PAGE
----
The 77-acre park offers picnic facilities, swimming (in good weather, of course), fishing, biking, and a nature trail. The Nueces River runs through the park and there are also wetland ponds and woodlands that attract water-loving birds.
The primary attraction, though, is that it is a prime migratory spot for hawks from August to October. Hundreds of thousands of Broad-winged Hawks, Swainson's Hawk, Mississippi Kites, and other raptors pass along the Nueces River in the park.
In 2014, almost 450,500 raptors were sighted here!
The Hawk Watch Pavilion and view from it towards the wetlands.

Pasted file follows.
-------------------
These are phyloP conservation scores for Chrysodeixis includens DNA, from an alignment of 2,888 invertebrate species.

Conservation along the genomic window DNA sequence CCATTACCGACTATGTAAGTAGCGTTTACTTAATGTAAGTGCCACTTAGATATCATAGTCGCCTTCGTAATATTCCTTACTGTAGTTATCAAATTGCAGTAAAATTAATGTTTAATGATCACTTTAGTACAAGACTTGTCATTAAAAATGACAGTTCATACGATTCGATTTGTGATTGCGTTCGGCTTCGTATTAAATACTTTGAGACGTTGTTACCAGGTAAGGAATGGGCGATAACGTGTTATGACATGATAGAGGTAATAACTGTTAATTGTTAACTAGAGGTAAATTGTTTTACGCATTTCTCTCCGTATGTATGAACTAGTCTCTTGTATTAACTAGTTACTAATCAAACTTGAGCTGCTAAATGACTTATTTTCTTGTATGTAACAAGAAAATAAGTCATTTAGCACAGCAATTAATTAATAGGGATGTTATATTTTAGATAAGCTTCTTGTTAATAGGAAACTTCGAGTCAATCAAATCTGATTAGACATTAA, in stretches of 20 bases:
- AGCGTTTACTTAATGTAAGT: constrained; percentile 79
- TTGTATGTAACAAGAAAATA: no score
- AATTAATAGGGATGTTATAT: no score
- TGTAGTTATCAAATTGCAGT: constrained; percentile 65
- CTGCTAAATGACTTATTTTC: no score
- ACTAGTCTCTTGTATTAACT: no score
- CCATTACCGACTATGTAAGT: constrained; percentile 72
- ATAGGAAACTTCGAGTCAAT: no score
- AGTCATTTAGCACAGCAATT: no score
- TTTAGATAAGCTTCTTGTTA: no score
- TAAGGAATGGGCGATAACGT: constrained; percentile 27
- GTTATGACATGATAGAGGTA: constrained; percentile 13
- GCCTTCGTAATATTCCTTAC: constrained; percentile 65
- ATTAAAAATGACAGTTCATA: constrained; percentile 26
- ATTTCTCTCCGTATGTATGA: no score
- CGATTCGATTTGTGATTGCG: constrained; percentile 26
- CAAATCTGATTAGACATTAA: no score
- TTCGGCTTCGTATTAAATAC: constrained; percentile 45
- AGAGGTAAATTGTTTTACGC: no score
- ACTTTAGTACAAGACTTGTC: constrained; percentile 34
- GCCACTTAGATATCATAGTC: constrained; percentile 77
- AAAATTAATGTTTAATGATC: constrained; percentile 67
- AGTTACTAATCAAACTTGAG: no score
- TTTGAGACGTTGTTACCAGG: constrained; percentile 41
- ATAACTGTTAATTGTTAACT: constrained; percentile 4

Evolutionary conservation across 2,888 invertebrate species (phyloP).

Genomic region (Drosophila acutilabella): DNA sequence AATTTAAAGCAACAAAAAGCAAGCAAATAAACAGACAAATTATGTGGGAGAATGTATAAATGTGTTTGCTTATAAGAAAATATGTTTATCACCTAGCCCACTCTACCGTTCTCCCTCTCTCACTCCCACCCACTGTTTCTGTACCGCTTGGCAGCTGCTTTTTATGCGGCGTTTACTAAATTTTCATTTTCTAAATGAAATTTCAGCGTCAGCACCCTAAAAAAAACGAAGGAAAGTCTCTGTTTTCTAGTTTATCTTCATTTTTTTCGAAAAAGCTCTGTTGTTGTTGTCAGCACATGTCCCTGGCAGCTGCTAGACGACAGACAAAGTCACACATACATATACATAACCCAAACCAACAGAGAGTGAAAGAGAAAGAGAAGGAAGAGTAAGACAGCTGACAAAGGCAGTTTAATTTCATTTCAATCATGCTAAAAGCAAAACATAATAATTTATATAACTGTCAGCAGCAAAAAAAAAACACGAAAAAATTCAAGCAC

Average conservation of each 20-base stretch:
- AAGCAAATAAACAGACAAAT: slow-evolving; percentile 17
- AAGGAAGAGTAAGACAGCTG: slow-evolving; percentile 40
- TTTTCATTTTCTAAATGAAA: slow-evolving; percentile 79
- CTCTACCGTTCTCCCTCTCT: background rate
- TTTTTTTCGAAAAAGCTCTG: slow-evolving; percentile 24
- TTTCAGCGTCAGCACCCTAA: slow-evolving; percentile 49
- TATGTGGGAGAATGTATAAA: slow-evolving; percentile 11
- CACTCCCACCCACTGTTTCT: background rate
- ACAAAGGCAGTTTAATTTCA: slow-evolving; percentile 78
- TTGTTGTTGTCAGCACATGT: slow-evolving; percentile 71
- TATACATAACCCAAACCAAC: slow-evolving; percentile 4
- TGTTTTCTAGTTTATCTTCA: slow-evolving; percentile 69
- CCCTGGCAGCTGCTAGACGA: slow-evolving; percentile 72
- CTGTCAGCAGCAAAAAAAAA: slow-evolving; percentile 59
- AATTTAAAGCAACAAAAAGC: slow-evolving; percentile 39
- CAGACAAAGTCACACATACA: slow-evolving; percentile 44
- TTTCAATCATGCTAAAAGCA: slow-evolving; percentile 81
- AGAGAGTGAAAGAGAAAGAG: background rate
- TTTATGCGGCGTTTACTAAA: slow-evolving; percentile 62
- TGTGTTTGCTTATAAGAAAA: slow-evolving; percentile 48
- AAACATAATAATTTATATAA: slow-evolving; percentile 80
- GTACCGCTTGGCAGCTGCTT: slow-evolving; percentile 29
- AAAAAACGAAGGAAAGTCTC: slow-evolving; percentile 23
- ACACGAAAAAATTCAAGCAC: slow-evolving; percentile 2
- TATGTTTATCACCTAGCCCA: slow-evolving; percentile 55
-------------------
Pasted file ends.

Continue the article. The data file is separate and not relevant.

Sadie is keeping an eye for hawks, but we only saw one (since it is not the time of year for migration).
We ate our picnic lunch along the Nueces River. It is so muddy because we had just had 2" of rain the day before.
Sadie is asking her dad whether she can go swimming. The answer was, NO!
Along the nature trail we came across this javalina herd. They are usually most active at night, but the cold weather and lush vegetation from the rain must have brought them out in the late afternoon.
Some think they are wild pigs, but they are part of the peccary family and are hoofed mammals originating from South America. They can be very aggressive but these guys did not seem very interested in us.
Visiting this location during the annual hawk migration (August through October) would be awesome. It was awesome to see the javelina herd...we have been many places where they live, but had only seen them once before outside of a zoo.